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Week That Was

Week That Was: Deadline Frenzy

by Nick Nelson
Updated On: October 4, 2018, 4:04 pm ET

Whew. We're still trying to catch our breath after the most action-packed trade deadline in memory. Numerous big names switched teams during the past week, and we'll get you caught up with all the most important developments here.

Who could we start with other than the Blue Jays, who made an emphatic statement this week that they are all-in with their quest to reach the playoffs (and then some) for the first time since 1993?

First, there was the blockbuster addition of Troy Tulowitzki, bringing more firepower to an offense that was already far-and-away the best in the American League. Tulo, who swaps with Jose Reyes at shortstop, wasted no time making his presence felt by blasting a home run and two doubles in his Toronto debut on Wednesday.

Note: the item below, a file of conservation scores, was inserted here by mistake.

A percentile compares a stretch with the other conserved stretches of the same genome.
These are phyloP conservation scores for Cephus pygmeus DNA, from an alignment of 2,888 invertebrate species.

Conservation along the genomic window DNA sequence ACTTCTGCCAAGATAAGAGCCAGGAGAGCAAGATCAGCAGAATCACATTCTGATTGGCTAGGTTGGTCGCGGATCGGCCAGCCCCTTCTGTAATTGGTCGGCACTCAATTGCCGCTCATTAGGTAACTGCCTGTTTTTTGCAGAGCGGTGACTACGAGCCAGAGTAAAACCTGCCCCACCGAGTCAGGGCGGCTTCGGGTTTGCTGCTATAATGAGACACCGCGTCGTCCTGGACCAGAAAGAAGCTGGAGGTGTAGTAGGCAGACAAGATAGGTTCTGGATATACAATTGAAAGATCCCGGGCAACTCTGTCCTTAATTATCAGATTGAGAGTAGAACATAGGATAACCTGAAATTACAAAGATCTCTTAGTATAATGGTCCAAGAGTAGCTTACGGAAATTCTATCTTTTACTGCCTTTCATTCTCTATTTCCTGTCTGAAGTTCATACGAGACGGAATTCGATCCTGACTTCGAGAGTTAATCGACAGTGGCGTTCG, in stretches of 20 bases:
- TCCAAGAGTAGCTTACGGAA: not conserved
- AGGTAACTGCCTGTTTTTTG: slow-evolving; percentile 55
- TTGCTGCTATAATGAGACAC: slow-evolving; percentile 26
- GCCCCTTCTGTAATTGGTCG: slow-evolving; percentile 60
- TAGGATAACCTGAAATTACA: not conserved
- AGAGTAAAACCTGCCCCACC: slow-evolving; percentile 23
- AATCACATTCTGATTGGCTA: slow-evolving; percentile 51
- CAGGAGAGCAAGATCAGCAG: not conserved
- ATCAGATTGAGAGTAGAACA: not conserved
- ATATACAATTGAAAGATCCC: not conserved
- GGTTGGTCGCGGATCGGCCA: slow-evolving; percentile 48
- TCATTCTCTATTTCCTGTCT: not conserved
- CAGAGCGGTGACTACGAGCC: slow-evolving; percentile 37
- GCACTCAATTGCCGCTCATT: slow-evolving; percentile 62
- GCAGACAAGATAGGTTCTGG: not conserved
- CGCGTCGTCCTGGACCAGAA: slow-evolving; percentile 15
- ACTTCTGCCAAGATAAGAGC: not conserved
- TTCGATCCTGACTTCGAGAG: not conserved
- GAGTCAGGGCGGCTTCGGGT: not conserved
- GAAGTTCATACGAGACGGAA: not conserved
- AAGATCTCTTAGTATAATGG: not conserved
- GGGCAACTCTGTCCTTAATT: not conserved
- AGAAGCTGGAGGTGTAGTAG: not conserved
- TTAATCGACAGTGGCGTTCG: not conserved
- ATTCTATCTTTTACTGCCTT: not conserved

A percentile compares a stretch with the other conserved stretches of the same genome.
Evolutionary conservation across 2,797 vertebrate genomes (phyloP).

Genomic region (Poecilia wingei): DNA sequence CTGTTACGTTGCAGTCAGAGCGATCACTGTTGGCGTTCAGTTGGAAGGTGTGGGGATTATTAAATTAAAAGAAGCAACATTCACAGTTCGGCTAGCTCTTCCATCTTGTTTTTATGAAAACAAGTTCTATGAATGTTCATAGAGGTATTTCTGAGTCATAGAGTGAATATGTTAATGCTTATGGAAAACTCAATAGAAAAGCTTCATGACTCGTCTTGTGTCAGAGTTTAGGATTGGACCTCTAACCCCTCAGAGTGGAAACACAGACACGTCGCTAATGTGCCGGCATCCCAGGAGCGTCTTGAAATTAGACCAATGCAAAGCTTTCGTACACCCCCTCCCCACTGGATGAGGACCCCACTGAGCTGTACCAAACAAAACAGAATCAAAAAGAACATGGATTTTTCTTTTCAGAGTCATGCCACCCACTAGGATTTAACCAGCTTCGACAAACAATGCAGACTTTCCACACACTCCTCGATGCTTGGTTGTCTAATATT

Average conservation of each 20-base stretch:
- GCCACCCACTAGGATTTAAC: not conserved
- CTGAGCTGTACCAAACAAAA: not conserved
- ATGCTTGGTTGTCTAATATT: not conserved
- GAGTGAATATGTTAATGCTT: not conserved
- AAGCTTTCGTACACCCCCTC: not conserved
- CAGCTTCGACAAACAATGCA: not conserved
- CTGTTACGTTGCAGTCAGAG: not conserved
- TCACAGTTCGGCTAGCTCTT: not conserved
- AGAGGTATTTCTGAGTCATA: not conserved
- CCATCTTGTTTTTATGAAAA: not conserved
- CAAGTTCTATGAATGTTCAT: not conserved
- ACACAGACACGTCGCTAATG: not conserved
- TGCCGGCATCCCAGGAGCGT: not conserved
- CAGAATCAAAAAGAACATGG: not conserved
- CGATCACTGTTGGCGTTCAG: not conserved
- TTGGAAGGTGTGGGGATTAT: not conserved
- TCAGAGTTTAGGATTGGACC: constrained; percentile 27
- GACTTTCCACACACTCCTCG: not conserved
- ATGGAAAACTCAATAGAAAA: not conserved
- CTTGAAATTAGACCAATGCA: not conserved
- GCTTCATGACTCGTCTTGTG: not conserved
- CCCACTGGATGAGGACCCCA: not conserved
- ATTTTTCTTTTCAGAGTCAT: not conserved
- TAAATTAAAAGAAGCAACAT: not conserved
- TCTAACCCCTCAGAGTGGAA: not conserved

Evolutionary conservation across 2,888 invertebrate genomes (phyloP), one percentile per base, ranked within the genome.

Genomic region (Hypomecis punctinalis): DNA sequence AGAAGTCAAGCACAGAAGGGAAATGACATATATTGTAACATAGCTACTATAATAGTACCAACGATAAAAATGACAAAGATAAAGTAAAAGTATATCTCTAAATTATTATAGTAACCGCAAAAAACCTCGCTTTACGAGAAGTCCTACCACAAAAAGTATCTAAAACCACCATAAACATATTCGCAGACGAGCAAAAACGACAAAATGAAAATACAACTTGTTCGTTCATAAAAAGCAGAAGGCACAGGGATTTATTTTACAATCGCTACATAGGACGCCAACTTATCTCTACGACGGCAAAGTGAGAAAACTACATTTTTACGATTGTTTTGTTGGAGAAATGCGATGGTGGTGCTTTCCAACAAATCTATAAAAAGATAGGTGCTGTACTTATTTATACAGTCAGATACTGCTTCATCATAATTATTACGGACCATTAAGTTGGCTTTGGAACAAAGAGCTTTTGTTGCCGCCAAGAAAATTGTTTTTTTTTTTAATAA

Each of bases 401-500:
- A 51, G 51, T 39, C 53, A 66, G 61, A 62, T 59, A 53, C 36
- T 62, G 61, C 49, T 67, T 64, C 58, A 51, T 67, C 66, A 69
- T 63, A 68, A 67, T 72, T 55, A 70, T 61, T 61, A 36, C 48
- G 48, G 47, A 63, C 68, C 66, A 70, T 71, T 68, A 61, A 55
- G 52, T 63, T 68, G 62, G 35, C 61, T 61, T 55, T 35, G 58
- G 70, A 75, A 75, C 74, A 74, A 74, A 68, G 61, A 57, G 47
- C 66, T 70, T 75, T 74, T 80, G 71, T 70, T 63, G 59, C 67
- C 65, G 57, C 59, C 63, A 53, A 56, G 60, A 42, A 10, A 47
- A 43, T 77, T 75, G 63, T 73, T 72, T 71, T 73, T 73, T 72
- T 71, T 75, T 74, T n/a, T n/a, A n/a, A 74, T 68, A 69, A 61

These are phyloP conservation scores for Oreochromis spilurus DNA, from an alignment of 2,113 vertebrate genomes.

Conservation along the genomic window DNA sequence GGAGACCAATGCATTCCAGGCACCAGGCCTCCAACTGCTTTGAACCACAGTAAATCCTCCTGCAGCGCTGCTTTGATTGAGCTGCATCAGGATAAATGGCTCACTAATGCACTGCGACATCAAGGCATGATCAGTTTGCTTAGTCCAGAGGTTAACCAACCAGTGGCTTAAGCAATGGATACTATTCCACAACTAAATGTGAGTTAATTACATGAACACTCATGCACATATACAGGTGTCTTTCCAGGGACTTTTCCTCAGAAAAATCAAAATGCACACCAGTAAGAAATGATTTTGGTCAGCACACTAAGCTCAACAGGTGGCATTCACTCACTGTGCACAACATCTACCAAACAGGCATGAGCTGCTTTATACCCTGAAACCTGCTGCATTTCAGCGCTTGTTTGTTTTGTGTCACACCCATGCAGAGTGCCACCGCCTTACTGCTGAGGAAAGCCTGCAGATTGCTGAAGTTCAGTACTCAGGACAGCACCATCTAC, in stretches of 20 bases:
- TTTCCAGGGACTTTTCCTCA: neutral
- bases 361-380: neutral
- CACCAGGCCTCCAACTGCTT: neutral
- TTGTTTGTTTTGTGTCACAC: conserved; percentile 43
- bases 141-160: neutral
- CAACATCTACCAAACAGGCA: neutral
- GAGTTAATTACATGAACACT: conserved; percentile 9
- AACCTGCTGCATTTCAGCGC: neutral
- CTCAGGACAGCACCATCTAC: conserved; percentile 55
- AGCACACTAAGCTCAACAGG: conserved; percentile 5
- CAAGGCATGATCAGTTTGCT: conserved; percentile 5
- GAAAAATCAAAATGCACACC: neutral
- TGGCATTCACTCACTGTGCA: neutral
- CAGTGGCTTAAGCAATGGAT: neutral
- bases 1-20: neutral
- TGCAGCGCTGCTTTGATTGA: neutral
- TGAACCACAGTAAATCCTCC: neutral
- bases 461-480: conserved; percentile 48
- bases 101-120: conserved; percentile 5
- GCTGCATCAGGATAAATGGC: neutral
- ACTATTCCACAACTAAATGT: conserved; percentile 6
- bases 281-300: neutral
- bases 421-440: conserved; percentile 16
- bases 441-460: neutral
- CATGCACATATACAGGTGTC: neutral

Although moving away from Coors Field is always a negative for a hitter, Tulowitzki is relocating to another very hitter-friendly home park and has started out hitting ahead of guys like Josh Donaldson, Jose Bautista and Edwin Encarnacion. He's in a good place.

The more pressing need for Toronto was a frontline starter, and they addressed that as well with the addition of David Price on Thursday. Price is simply one of the best pitchers in the game and was enjoying another terrific season in Detroit. He may be a little more susceptible to the long ball pitching at Rogers Centre but we'd expect him to keep on cruising as usual.

Adding both Price and Tulowitzki is one of the most impactful deadline upgrades you'll ever see, and the Blue Jays now must hope that it pays off because they gave up a whole lot of young talent to get it done. Among the high-end prospects departing in these trades were pitchers Daniel Norris, Matt Boyd, Jairo Labourt, Jeff Hoffman and Miguel Castro.